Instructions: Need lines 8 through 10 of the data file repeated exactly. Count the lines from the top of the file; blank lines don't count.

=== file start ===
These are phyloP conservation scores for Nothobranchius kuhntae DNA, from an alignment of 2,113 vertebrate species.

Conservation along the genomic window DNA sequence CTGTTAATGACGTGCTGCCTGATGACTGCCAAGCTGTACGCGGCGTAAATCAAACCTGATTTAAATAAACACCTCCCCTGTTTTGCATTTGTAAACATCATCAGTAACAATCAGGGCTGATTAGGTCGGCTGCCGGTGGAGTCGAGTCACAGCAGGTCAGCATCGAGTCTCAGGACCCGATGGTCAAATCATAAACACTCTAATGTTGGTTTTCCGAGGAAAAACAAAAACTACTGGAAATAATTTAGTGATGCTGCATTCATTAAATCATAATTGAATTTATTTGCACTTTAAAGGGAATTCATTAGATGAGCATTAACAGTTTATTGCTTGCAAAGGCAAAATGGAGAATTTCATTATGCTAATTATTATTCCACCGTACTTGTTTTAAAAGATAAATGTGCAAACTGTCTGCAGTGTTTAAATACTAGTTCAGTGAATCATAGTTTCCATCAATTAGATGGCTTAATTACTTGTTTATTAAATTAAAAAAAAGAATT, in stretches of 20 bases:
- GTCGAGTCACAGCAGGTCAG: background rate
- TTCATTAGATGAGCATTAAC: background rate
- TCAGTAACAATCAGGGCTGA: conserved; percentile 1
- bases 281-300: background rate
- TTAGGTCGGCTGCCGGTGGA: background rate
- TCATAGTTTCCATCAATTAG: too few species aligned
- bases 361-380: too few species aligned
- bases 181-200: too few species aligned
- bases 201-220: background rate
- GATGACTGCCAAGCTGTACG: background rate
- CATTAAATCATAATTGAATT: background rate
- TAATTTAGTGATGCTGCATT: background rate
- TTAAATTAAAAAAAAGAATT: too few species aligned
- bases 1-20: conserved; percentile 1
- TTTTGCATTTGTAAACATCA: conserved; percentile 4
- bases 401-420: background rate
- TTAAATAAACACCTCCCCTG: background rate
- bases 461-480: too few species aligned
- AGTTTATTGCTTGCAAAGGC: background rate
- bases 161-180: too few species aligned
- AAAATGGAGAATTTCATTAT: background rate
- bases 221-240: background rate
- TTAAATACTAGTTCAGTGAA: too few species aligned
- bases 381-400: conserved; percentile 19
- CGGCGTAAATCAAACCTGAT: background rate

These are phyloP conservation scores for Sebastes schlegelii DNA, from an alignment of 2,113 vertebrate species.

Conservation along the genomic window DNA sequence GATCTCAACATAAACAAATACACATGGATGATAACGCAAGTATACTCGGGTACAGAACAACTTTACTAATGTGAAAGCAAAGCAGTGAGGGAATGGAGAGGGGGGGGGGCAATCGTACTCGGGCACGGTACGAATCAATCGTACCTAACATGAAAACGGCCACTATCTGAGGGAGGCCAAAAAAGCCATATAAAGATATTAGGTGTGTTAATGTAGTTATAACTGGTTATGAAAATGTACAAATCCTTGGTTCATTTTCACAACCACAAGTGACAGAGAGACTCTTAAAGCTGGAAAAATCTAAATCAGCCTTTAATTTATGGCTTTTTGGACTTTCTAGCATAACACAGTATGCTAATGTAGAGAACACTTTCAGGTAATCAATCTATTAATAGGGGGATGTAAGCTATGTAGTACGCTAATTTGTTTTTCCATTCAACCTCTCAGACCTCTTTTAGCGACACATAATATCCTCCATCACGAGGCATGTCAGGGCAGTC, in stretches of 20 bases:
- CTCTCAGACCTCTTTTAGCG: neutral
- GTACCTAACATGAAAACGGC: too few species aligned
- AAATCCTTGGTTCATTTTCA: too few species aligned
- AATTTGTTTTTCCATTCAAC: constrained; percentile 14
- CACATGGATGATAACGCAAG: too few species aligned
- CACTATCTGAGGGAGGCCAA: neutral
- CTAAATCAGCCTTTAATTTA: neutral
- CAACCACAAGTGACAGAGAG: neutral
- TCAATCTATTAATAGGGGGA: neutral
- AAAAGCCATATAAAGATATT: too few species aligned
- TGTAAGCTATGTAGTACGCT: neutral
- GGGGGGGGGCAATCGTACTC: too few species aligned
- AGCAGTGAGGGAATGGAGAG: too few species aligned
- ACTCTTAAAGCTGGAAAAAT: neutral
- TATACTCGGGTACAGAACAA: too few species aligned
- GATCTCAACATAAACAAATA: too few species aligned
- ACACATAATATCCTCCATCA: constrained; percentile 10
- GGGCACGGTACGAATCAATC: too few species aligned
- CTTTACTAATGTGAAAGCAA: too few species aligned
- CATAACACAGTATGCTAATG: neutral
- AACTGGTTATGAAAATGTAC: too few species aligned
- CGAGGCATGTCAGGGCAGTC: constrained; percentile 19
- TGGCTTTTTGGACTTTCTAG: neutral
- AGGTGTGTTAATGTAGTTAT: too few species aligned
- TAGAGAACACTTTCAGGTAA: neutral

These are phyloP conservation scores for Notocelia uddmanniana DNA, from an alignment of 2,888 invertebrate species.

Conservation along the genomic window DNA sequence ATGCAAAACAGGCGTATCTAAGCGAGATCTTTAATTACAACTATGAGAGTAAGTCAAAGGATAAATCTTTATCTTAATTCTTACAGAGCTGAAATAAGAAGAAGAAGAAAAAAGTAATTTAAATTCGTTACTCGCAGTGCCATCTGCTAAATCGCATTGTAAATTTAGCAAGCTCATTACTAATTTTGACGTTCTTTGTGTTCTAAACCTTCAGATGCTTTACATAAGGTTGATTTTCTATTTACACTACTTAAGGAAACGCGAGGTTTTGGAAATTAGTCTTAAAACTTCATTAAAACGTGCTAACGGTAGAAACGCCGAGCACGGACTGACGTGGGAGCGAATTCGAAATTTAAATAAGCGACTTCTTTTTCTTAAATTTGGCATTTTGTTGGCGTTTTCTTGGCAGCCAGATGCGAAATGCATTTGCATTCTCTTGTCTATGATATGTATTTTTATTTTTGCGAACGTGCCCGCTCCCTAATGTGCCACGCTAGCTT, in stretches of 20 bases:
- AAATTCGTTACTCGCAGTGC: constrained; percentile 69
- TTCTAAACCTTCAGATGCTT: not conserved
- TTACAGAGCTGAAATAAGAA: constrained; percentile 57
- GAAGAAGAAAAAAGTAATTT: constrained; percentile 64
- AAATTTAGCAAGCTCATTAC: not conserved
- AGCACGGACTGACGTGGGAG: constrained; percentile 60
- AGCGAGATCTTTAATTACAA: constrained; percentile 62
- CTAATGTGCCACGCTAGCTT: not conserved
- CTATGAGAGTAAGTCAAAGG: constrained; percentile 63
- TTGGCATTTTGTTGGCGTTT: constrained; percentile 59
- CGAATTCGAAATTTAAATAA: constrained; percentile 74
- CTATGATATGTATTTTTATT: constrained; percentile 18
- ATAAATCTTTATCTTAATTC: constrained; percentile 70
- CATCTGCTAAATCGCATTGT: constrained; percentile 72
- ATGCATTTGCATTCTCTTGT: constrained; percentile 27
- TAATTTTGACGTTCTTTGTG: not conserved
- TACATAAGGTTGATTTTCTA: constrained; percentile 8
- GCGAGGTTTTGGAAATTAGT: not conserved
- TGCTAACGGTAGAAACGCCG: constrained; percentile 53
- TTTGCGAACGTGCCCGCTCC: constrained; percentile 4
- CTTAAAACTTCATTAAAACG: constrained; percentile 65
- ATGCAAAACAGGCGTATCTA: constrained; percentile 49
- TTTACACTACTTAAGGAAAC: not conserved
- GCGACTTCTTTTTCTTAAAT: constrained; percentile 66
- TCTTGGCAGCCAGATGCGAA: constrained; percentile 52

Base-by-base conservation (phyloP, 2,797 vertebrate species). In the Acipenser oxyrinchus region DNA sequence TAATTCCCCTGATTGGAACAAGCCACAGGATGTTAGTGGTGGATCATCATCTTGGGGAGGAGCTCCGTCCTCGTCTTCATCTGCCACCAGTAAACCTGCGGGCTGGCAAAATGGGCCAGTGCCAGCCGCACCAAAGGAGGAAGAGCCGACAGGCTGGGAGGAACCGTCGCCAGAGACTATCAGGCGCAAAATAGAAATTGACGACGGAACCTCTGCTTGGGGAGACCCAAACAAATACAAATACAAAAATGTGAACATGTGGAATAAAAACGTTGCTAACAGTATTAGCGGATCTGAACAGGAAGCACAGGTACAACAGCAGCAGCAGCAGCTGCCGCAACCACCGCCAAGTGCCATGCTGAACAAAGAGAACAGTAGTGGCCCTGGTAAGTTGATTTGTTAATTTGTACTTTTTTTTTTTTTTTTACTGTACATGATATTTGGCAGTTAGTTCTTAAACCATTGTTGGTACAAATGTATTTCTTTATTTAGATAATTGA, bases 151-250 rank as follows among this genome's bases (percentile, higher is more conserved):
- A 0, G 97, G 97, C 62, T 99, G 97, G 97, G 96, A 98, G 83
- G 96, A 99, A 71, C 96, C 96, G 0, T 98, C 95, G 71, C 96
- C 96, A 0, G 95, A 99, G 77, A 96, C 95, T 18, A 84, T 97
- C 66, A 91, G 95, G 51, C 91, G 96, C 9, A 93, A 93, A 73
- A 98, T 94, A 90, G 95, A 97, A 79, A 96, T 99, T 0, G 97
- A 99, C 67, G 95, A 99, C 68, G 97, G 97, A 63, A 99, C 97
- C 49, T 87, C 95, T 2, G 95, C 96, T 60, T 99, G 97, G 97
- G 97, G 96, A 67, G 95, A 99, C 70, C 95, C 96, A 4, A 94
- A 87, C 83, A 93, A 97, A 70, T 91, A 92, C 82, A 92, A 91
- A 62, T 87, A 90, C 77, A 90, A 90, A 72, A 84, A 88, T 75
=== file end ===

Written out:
- TCATAGTTTCCATCAATTAG: too few species aligned
- bases 361-380: too few species aligned
- bases 181-200: too few species aligned